Diapers are an essential part of your baby’s life. Whilst the design, fit and comfort of diapers have come a long way since the tea towels and safety pins of our childhoods, disposable diapers are losing popularity. However, with a growing focus on environmental concerns such as landfill and the use of plastics, many parents are now considering switching to reusable diapers.
Our guide gives you all you need to know, including the inevitable question of “What do i do with all the poop?”
Reusable diapers are exactly what they sound like, no secrets there. It’s a diaper which can be washed, either in the washing machine or by hand. Although, the vast majority of parents use a washing machine to ensure a hygienic clean, both for the diaper and their hands. Reusable diapers can be bulkier than disposables, especially if you are using a high absorbency insert or liner, but it beats having leaks
The cost of reusable diapers can vary greatly. A single reusable can be anywhere between $5 and $30, which compared to buying single-use nappies at around $8-18 for 20 or more diapers.
The two most common types of reusable diapers are:
Shaped/pocket diapers – an outer waterproof cover with an insert or liner to absorb the pee and poop. The liners can either be washed or you can purchase more eco-friendly, biodegradable liners which are disposable. The outer cover comes in a huge variety of colors and styles, making it hard to just buy a few when the options are endless. A huge advantage of these is that they are often size adjustable, making it possible to use on babies from newborn until they're potty trained.
All in one – the cover and the insert are together, which can make for a slimmer diaper and simpler clean up.
Reusable diapers have very ergonomic designs, so you don’t have to worry about fiddling around with pins or folding the cloth. The diapers will have snaps, plastic clips or Velcro fastenings instead.
Once the diaper has been used, you have a couple of options for dealing with the soiled ones. If it’s solid and you can get it off the nappy, flush the poop down the toilet. You do have the option of just tossing it straight into the washing machine, but you might want to use a pre-wash cycle to loosen anything that’s really dried on. You can wait for an entire load of diapers to be ready to wash, rather than washing one at a time, but be sure you can store them without smelling them. If you do have separate liners, either dispose of them (if biodegradable) or wash the liner. It’s best to separate the liner from the cover before washing, and you can pre-soak if necessary. Taking this extra step helps get a thorough clean on both parts of the diaper. It is recommended that you wash your diapers at 140 degrees Fahrenheit, but be sure to check the manufacturer’s guidelines carefully for any variation. You can dry most diapers on a clothesline or hanger, while some can be tumble dried instead.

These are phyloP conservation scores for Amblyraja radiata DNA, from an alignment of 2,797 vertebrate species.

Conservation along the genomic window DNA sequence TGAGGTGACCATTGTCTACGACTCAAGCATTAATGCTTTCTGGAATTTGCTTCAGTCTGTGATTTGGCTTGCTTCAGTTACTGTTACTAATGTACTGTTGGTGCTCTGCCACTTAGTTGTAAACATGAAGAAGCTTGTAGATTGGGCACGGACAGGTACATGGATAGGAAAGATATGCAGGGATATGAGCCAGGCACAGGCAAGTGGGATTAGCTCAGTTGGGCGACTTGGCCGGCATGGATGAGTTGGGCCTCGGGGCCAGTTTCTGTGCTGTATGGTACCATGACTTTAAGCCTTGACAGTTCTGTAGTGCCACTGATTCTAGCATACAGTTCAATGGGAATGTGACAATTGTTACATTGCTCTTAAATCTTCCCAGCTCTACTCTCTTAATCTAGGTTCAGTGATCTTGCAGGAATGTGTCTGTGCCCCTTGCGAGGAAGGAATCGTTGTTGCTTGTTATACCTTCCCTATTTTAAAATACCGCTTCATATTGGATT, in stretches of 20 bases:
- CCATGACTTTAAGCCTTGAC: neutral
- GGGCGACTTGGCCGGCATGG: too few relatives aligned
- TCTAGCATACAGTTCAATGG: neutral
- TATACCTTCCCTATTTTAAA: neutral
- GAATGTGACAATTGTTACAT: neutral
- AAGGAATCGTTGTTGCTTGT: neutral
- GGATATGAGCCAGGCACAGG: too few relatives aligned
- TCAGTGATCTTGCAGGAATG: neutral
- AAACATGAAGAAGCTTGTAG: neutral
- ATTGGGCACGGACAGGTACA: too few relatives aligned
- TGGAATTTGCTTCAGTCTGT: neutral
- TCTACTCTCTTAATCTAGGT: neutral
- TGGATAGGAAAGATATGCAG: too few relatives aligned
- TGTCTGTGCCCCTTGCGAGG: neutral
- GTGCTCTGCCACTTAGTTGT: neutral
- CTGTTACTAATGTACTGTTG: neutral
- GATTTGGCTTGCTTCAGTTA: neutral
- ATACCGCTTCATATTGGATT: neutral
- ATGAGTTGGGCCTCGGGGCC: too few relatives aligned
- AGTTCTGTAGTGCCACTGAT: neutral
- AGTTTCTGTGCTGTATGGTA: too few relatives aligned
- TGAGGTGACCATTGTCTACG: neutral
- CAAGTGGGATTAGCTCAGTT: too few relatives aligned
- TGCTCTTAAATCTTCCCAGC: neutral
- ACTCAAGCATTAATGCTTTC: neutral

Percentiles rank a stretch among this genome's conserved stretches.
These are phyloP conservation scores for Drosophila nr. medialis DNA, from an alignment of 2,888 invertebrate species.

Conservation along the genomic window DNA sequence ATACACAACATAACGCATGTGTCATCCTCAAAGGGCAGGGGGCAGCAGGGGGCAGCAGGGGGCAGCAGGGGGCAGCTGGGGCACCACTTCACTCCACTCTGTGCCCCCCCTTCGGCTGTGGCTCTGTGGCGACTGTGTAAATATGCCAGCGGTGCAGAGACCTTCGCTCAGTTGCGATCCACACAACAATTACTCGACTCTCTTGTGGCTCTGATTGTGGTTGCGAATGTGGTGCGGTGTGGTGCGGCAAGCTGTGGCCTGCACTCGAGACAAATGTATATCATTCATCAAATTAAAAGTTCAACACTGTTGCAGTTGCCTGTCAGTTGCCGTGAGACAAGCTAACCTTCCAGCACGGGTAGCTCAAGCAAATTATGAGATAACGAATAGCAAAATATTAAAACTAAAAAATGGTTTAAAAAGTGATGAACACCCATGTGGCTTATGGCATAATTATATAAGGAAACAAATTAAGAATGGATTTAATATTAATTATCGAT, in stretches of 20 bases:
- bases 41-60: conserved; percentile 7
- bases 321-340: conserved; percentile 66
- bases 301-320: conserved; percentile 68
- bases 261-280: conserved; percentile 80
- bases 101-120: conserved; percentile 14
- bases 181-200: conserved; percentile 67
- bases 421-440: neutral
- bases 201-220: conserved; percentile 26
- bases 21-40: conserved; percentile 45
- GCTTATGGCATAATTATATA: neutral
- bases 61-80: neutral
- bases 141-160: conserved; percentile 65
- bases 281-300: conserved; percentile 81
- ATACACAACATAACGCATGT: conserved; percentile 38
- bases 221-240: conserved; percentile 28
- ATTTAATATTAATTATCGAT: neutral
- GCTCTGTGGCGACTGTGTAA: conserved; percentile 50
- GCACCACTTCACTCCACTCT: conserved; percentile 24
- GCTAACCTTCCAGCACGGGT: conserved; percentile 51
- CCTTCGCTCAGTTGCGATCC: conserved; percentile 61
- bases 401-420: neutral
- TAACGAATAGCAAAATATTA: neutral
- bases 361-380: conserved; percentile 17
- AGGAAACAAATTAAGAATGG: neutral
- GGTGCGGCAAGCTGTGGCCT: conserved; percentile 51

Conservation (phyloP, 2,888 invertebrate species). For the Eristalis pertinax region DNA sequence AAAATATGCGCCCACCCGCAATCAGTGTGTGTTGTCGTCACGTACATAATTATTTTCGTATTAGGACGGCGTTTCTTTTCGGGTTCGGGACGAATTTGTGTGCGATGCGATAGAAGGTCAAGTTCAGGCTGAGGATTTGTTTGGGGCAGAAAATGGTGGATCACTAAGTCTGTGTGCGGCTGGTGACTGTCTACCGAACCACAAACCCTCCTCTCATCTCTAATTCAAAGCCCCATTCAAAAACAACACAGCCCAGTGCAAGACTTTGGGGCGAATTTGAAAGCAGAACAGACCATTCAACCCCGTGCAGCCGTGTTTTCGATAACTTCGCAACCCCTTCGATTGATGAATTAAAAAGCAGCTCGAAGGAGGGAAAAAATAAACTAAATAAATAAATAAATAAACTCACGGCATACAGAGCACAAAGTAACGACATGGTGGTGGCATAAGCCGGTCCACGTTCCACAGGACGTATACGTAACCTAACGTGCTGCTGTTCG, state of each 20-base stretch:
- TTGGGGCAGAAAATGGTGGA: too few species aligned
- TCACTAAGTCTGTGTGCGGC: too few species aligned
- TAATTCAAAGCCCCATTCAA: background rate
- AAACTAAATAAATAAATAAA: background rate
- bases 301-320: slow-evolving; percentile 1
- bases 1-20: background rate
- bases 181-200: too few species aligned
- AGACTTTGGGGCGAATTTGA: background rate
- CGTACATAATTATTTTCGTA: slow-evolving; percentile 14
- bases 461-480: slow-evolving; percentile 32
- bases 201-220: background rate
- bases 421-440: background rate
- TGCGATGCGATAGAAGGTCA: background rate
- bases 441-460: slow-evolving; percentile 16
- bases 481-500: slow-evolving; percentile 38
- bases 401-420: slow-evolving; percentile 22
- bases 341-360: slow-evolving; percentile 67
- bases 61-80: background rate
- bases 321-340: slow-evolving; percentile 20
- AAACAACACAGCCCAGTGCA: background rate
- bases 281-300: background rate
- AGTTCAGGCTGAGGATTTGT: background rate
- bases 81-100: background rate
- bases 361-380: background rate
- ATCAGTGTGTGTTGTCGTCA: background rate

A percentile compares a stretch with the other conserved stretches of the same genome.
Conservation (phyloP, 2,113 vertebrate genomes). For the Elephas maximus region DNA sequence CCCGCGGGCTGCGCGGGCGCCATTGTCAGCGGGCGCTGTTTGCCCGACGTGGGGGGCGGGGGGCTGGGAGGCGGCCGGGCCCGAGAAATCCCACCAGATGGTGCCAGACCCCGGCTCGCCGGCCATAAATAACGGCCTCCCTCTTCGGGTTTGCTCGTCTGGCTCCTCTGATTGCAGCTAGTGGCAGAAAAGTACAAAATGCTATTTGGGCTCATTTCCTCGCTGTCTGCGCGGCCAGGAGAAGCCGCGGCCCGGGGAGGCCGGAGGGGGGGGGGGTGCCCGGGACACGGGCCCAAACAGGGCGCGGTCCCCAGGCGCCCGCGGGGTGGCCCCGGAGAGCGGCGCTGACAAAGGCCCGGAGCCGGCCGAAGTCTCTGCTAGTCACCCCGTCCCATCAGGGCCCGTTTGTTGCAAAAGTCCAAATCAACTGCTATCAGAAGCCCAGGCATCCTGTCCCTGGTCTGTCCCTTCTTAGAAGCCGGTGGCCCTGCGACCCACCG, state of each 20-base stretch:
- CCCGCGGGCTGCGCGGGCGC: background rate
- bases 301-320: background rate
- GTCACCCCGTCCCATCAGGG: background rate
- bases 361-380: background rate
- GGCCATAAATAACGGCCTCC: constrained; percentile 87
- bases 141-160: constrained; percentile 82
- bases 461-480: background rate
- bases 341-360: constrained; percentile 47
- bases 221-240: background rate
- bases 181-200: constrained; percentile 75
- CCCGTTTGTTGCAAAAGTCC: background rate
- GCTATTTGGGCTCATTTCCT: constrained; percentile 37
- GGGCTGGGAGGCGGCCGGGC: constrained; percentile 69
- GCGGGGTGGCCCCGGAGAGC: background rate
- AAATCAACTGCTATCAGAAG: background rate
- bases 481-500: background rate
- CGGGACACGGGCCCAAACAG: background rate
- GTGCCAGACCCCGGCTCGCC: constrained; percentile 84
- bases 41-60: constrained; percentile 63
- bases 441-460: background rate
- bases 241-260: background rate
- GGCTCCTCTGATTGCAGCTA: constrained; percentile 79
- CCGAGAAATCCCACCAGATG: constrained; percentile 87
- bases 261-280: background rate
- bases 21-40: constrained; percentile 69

You’ll need 10-15 diapers if you are going to be using them on a full-time basis. With that in mind, you would need less if you are using them only part-time.
Washing your reusable diapers makes them more absorbent, so intend to wash them at least three times before you start using them. Don’t use fabric softener in the washing machine as this can affect the absorbency and lead to possible skin reactions as babies have very sensitive skin.
Check with your childcare provider that they are capable and comfortable utilizing reusable diapers. You may need to provide them with enough diapers to last a full day, plus some spares if they only offer disposables.
Spend some time researching and trying the different types before you commit to buying a large amount. There are different shapes and absorbencies, as well as different liner materials. Mommy chat-rooms and baby store specialists may be especially useful to you in your search for the perfect diaper.
Reusable diapers are a cheaper long-term option than disposable diapers but do require an additional time commitment in terms of washing and drying. Whilst they do reduce the amount of waste going to landfill, you will need to consider the increase in energy used for washing and drying. Before you commit, make sure you do your research, and make the best choice for your baby!